One of the mysteries of the English language finally explained.
The perennial goosefoot, Chenopodium bonus-henricus (family Chenopodiaceae (or Amaranthaceae)), which has edible leaves and shoots and was formerly used as a vegetable and for medicinal purposes; also called Good King Henry, English mercury.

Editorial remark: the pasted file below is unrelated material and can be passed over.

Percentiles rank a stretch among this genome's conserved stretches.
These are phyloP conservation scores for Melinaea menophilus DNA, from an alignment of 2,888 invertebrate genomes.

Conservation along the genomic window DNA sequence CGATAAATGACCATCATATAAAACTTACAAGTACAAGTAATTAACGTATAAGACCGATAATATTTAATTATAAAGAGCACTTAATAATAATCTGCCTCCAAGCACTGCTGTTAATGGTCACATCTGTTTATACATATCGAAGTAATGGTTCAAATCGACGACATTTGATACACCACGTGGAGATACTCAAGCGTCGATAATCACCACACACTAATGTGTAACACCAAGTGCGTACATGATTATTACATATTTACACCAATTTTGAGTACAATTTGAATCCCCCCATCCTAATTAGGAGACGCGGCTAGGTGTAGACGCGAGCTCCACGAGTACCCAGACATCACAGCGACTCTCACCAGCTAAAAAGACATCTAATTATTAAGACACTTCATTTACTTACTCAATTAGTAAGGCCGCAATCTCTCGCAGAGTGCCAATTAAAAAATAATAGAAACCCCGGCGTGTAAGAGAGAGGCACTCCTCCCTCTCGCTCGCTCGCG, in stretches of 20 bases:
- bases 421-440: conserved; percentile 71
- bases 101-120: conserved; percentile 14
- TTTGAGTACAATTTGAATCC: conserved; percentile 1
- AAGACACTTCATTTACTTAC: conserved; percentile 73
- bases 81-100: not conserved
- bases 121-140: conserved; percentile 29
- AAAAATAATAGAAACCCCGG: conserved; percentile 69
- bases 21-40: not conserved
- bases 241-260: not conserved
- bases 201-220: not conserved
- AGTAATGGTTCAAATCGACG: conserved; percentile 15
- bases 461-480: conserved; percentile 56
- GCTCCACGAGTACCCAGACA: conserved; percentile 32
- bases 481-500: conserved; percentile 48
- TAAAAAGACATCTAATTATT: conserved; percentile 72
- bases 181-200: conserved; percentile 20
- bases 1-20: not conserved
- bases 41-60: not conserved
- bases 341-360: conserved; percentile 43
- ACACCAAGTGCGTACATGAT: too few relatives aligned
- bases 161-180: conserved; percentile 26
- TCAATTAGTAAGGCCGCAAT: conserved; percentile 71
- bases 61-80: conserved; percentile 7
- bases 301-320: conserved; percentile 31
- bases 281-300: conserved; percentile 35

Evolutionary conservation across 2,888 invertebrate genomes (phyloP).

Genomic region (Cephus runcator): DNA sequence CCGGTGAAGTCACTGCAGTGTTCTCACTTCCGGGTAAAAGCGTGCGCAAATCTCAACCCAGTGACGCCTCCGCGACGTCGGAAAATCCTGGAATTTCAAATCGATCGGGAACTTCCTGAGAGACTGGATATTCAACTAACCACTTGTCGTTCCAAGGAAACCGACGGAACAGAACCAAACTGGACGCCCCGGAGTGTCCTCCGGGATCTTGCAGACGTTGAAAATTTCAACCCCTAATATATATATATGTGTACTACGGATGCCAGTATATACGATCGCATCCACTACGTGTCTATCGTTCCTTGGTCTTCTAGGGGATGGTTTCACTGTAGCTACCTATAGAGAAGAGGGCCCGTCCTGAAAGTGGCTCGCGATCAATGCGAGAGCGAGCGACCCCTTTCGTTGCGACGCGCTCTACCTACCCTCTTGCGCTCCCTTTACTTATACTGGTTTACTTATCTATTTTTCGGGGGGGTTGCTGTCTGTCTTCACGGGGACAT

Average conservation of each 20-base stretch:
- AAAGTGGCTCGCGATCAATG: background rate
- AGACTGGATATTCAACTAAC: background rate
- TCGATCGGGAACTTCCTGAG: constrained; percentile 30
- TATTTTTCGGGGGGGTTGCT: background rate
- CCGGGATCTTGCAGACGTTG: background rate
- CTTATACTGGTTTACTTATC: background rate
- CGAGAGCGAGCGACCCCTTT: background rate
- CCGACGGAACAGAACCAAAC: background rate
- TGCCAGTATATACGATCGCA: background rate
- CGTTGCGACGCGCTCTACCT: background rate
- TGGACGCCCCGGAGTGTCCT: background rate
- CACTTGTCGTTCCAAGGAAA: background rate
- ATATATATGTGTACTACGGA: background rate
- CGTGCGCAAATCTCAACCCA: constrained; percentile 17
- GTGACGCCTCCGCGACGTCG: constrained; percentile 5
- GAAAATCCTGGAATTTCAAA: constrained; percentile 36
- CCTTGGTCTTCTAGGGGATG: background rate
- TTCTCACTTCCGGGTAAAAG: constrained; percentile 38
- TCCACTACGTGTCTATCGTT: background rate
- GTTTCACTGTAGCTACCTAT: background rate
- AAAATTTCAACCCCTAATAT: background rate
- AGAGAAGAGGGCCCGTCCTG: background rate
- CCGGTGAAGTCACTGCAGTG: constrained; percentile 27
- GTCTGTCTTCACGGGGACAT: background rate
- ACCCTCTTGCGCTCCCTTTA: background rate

Late 16th century; earliest use found in Henry Lyte (1529–1607), botanist and antiquary. From all + good, perhaps originally after Dutch algoede, itself probably after either post-classical Latin tota bona or its apparent etymon Middle French, French toute-bonne.
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